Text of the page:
Henry Timrod, Fletcher
The memorial is one of a series of large granite mountain boulders, all about the same size but
of different shapes that comprise the “Open-Air Westminster Abbey of the South.” Each marker contains a bronze plaque with date of birth and death and a statement about the person’s significance to southern culture or in some cases their relationship to Calvary Episcopal Church.
Images: Rear view | View of memorials at "Westminster Abbey of the South"
Front: HENRY TIMROD / BORN IN CHARLESTON, S.C. / DECEMBER 8, 1829 / DIED IN COLUMBIA,
S.C. / OCTOBER 7, 1867 / LAUREATE OF THE CONFEDERACY
BEFORE THE WAR BETWEEN THE STATES / HE TAUGHT SCHOOL AT “THE MEADOWS,” / THE SUMMER HOME OF DANIEL BLAKE / OF CHARLESTON, S.C., NEAR THIS CHURCH
“MY COUNTRY! AND IT SHALL NOT END / AS LONG AS RAIN SHALL FALL AND HEAVEN BEND / IN BLUE ABOVE THEE;” / TIMROD
Rear: ERECTED 1930 / BY THE / UNITED DAUGHTERS / OF THE CONFEDERACY / SOUTH CAROLINA DIVISION
Calvary Episcopal Church
August 17, 1930
35.442600 , -82.503600 View in Geobrowse
"Westminster Abbey of South," Spartanburg Herald Journal (Spartanburg, SC) September 24, 1939, Link
Hicklin, J.B. “Elaborate Abbey to Immortalize South’s Leaders,” Forest City Courier (Forest City, NC), September 24, 1931, (accessed May 27, 2016) Link
Jenkins, Mark. “Historical Sketch of Calvary Episcopal Church,” (Calvary Parish, Fletcher, 1959) Link
Moore, Rayburn S. “Biography. Henry Timrod,” The Poetry Foundation, http://www.poetryfoundation.org, (accessed June 10, 2016) Link
Parnam, Eunice Brown. “Memorial To Henry Timrod,” Confederate Veteran 37 (1930), p. 422, (accessed June 7, 2016) Link
Timrod, Henry. “The Poems of Henry Timrod,” from Documenting the American South, docsouth.unc.edu, (accessed June 7, 2016) Link
“Calvary Church, Fletcher, N.C. Between Asheville and Hendersonville,” in Durwood Barbour Collection of North Carolina Postcards (PO77), North Carolina Collection Photographic Archives, The Wilson Library, University of North Carolina at Chapel Hill Link
“Fletcher Markers,” The Historical Marker Database, HMdb.org, (accessed May 25, 2016) Link
United Daughters of the Confederacy, South Carolina Division
1500 people were in attendance for the unveiling ceremony. The marker was draped with a Confederate battle flag while the United States flag flew above. The ceremony which began inside the church was presided over by Rev. Clarence S. McClellan with Henry T. Thompson, son of South Carolina Governor Hugh Thompson, giving an address on Henry Timrod. After the indoor ceremony a processional led by national, South Carolina state and Confederate flags made its way to the memorial where it was unveiled by three children; Elizabeth Metts, Cornelia Greer Walker and France McIver Gapen. Music was a big part of the indoor and outdoor parts of the ceremony and airplanes dropped rose petals as wreaths were laid and “Taps” played to finish the event.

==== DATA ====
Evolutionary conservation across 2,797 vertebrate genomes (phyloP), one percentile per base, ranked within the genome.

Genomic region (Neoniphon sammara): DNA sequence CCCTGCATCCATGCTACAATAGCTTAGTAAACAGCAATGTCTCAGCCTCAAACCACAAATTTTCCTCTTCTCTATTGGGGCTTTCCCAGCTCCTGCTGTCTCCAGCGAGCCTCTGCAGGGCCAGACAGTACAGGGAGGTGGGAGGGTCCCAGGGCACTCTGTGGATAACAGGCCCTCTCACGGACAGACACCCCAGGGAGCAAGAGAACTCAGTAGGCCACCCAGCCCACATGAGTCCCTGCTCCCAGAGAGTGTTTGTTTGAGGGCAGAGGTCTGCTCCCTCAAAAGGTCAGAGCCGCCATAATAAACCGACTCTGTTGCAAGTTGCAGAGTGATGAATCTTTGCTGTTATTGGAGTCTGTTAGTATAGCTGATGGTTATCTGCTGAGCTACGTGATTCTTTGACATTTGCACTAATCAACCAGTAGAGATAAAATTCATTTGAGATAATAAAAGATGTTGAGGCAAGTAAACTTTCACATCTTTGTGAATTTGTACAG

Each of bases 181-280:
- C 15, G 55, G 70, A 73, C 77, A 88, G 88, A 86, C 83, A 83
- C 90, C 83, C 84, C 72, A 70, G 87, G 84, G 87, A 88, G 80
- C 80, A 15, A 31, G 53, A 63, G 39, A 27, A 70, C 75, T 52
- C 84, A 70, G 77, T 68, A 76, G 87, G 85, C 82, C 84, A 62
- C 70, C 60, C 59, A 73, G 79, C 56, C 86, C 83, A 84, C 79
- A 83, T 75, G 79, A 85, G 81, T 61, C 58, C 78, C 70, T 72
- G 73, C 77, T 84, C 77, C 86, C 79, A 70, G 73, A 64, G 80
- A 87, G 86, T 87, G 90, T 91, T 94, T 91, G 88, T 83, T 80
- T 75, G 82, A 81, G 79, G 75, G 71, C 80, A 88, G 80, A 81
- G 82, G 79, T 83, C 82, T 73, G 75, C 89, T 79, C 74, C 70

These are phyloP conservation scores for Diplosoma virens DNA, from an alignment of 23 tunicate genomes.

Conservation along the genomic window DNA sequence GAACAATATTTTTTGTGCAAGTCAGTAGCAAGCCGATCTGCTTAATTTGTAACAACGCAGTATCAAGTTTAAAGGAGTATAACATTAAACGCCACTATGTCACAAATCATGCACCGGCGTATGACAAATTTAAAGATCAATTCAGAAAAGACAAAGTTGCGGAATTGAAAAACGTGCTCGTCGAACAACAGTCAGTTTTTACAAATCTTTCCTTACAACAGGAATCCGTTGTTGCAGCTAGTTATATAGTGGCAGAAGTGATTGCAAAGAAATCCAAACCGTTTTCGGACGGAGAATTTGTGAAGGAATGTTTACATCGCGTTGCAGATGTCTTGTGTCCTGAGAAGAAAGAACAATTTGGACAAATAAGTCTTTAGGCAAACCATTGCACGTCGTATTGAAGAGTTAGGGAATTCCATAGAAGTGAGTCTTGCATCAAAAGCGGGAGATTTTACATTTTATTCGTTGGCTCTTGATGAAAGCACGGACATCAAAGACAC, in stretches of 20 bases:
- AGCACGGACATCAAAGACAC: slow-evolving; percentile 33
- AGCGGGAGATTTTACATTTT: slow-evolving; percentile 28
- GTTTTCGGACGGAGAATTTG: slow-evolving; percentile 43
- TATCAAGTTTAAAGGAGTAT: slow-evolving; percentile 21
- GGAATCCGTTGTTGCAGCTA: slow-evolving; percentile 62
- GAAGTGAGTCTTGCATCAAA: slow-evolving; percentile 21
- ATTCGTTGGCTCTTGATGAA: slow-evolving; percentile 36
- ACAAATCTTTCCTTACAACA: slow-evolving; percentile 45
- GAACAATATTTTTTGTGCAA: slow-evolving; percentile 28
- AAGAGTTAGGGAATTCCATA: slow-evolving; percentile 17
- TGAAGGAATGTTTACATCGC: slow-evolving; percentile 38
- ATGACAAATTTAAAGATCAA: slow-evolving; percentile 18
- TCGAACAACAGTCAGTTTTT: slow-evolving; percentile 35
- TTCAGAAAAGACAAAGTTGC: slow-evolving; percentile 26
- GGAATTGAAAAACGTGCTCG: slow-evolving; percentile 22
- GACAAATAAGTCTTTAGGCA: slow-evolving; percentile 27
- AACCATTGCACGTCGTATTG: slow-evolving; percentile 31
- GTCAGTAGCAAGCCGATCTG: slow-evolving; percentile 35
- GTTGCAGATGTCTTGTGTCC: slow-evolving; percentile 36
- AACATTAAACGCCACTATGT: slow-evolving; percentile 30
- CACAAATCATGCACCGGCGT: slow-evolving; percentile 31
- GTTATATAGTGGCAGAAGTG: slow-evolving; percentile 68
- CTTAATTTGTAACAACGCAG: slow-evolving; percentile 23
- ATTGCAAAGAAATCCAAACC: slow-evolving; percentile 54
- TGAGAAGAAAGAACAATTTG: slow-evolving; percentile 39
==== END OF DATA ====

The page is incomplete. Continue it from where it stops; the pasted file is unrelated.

Prior to the Civil War, Timrod’s writing was limited to only one published book of poetry. The political activities and impact of war seem to have aroused his poetic imagination and he quickly became the literary spokesman for the south. Although an unofficial title, he is known as the poet laureate of the Confederacy.
Despite his association with the Confederacy, Henry Timrod’s name is not well known today. Yet he is tied to a controversy that arose regarding one of the most recognizable names in 20th century pop culture. It seems that Bob Dylan relied heavily on the works of Timrod for song lyrics included in his 1995 “Modern Times” album.
Calvary Episcopal Church is located at 2840 Hendersonville Road, at
its intersection with Old Airport Road in Fletcher, NC.
Eighteen “Open-Air Westminster Abbey of the South” markers stand in two rows in a lawn area facing Old Airport Road to the right of the church. The Robert E. Lee Dixie Highway is located near the street facing Hendersonville Road. One memorial to Bill Nye is in the church cemetery and the second memorial to Bill Nye is on the front lawn of the church. The Calvary Episcopal Church marker stands near the sanctuary.
This memorial is one of eighteen “Open-Air Westminster Abbey of the South” markers that stand in two rows in a lawn area to the right of the church.
This memorial and the seventeen others now standing along Old Airport Road were originally located in a landscaped plot along Hendersonville Road (Highway 25) directly in front of the cemetery. It is likely they had to be relocated when the road was widened to four lanes.